Where do people get the idea that using CG is lazy? Someone please cite me an example of someone using CG in a film for a shot wherein they stated "We did this because it's easy". I can understand them stating some aspect was made easier or less costly ut I don't think any production would act as if it is a snap.

What CG gives the director on a film is one single tool that gives them essentially absolute control of everything within a shot. Is this level of control a bad thing?
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Postby Shane on Fri Jan 06, 2006 12:25 pm

use it when you need to
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Postby havocSchultz on Fri Jan 06, 2006 12:27 pm

ThisIsTheGirl wrote:

Yup - and I think so far, Spielberg has used CGI in the way it should be used - to SERVE the story, not to BE the story!


and Cameron i believe as well... those 2 are arguably the best right now at CGI - i'd need to jackson do it in something a little smaller to be completely sold on it - but i know at least he's putting the effort in - Rodriguez i believe is still a little hit n' miss - for example - the CG elements in Once Upon a time in Mexico (gun shots - wall hits - blood hits for example cause the guns were all rubber) and Johnny Depp's eyes at the end - for example - don't pull you out of the movie - but then there's the Adventures of Shark Boy and Lava Girl and the Spy Kids movies - which had some good fx in them - but also had many moments that yanked you out - but i guess it might be a little more forgiveable for a kids movie - but then again - i think kids these days can probably pick out a bad CG shot as well...
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Postby havocSchultz on Fri Jan 06, 2006 12:30 pm

Chairman Kaga wrote:Where do people get the idea that using CG is lazy? Someone please cite me an example of someone using CG in a film for a shot wherein they stated "We did this because it's easy". I can understand them stating some aspect was made easier or less costly ut I don't think any production would act as if it is a snap.

What CG gives the director on a film is one single tool that gives them essentially absolute control of everything within a shot. Is this level of control a bad thing?


the Dawn of the Dead remake - near teh beginning - where Sarah Polley is driving down a long highway - and there's a part where a big truck or a semi or something smashes into a gas station and explodes - that was completely CGI - now maybe not as much LAZY as for BUDGETARY reasons - but that's a shot that SCREAMED out "let's just throw this is cause we can easily do it on CGI" - didn't really have a point to it except to add a "cool explosion..."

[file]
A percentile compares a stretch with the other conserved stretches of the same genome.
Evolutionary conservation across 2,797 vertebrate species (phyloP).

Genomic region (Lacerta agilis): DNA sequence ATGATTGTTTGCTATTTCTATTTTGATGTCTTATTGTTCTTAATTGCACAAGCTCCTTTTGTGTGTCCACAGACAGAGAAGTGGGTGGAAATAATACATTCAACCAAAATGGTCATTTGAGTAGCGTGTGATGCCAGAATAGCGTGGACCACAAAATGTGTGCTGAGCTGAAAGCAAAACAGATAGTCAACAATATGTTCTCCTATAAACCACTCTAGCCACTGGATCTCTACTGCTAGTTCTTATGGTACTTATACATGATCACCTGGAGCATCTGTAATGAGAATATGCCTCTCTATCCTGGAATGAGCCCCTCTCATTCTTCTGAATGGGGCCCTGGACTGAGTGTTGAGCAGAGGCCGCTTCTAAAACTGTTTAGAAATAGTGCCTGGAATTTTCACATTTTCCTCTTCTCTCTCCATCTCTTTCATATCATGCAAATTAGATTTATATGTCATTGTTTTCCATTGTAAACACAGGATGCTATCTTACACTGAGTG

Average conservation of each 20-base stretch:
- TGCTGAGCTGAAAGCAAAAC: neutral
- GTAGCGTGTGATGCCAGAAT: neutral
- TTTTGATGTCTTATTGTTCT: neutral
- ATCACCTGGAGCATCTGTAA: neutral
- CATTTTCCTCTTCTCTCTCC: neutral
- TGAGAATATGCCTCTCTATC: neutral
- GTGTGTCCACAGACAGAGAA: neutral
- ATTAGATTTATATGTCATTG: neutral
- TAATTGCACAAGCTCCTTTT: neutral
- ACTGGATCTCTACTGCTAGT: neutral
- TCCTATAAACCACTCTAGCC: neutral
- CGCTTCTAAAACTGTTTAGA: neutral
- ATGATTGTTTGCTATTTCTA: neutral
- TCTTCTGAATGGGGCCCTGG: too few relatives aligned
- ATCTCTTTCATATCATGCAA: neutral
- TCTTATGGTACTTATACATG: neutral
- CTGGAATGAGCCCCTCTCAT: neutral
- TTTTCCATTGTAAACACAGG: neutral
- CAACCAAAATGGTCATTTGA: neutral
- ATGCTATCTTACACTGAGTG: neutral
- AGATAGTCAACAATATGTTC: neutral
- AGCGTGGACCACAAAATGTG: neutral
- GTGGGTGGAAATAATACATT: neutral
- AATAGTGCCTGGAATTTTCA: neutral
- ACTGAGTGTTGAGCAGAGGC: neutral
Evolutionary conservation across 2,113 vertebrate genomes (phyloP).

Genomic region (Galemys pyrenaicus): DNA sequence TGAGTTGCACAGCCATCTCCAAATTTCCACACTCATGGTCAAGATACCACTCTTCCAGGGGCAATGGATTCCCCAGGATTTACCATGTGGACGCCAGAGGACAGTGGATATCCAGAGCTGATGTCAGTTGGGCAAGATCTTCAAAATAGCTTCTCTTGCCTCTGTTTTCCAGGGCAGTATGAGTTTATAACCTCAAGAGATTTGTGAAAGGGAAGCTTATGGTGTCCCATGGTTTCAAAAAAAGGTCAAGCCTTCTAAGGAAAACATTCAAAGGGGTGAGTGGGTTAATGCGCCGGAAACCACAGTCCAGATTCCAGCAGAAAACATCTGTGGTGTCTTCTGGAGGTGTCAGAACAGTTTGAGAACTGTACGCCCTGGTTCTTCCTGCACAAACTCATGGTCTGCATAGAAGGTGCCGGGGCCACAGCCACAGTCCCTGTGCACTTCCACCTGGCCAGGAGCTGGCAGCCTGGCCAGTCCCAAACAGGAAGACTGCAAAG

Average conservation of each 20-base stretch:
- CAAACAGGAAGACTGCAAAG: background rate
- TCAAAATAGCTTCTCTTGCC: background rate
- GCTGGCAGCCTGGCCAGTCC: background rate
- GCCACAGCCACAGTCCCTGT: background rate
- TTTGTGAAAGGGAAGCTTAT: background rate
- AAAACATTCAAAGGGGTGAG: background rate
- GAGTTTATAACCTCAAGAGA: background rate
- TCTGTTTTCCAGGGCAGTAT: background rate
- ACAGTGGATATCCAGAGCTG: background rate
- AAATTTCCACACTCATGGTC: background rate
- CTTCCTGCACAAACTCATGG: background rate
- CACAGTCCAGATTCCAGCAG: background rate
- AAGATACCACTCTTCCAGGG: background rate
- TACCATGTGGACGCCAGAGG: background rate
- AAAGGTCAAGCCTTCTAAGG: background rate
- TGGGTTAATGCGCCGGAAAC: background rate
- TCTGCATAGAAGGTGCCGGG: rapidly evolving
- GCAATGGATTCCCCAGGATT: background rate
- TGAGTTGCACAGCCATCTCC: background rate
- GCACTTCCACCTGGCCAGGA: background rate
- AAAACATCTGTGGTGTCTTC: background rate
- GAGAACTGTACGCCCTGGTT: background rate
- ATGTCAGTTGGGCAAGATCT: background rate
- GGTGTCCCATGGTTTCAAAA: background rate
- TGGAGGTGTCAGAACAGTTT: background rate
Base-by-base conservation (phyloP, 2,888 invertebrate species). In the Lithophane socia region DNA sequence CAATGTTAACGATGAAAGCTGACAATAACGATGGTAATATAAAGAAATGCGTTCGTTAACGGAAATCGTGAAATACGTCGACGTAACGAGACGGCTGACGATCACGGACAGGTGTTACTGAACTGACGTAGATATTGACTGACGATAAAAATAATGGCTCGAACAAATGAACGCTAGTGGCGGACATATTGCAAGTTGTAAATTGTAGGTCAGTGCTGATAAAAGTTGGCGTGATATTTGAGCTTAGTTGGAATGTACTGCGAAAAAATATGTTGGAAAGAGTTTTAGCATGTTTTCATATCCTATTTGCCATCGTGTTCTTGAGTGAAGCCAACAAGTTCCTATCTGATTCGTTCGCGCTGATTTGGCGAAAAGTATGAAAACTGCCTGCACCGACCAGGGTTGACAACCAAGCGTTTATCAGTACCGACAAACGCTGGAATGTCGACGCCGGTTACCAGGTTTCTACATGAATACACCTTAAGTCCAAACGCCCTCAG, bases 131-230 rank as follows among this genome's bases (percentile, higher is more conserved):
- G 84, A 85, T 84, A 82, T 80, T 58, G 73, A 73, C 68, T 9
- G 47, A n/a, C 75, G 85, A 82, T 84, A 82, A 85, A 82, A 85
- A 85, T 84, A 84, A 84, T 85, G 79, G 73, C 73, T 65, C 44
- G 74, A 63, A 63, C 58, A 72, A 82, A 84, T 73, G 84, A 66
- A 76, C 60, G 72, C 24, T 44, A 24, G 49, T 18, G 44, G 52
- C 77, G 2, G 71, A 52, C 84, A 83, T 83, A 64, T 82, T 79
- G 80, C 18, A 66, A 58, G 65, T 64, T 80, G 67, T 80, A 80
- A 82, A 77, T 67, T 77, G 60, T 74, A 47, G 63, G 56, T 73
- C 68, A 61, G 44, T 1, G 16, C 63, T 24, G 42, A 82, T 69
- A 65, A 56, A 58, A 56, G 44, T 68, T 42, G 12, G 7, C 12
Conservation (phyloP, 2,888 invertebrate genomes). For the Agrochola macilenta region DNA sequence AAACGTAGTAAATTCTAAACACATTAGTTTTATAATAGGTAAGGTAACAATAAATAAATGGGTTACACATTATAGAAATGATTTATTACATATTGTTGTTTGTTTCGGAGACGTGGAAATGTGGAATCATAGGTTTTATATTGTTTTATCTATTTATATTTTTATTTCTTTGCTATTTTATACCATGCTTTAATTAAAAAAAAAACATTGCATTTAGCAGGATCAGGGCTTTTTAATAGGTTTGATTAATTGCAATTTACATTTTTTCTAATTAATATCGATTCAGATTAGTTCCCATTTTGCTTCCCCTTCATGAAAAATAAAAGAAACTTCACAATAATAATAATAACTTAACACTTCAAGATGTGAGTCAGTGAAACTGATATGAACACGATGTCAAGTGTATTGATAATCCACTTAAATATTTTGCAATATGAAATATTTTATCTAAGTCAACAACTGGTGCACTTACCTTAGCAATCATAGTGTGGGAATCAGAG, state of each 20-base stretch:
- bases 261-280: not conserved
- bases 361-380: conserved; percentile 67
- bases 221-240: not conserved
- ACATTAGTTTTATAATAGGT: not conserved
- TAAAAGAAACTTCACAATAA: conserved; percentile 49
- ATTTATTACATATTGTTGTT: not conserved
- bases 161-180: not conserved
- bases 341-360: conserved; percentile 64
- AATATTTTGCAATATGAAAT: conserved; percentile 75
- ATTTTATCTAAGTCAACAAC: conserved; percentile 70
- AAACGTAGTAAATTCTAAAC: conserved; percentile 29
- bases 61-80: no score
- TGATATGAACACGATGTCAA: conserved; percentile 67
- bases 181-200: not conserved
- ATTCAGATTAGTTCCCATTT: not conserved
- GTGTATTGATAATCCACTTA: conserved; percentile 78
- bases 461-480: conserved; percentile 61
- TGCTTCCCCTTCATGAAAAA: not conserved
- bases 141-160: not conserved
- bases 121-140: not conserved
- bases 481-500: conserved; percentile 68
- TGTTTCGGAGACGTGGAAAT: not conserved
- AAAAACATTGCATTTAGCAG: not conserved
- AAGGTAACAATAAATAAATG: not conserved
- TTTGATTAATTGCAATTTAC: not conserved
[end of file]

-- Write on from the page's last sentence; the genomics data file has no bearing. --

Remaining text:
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Postby MasterWhedon on Fri Jan 06, 2006 12:31 pm

Chairman Kaga wrote:Where do people get the idea that using CG is lazy? Someone please cite me an example of someone using CG in a film for a shot wherein they stated "We did this because it's easy". I can understand them stating some aspect was made easier or less costly ut I don't think any production would act as if it is a snap.

The only instance I can think of that might fit is with Fincher and Panic Room.

There are two shots, one where a gun slides up and stop right in front of the camera, and another with a cell phone doing the same. He realized to shoot it practically would take at least half a day for a second unit team, so they built both in CG and shot plates.

But that's more because it was LESS of a pain in the ass, not because it was "easy".
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Postby Chairman Kaga on Fri Jan 06, 2006 12:35 pm

See MasterWhedon that is what I am getting at. Panic Room is a great example. It saved time and gave Fincher exactly what he wanted instead of settling on the best of a series of takes. But it was still not "Push one button" easy as people like to make the field seem.

On a side note Cpt Kirks 2pay do you think fully animated films (be it Stop Motion or Traditional hand drawn or CG etc) are less "legitimate" films then live actions shot on location films?
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Postby MasterWhedon on Fri Jan 06, 2006 12:40 pm

Chairman Kaga wrote:See MasterWhedon that is what I am getting at. Panic Room is a great example. It saved time and gave Fincher exactly what he wanted instead of settling on the best of a series of takes. But it was still not "Push one button" easy as people like to make the field seem.

You are correct, sir.
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Postby Cpt Kirks 2pay on Sat Jan 07, 2006 4:37 pm

Chairman Kaga wrote:
On a side note Cpt Kirks 2pay do you think fully animated films (be it Stop Motion or Traditional hand drawn or CG etc) are less "legitimate" films then live actions shot on location films?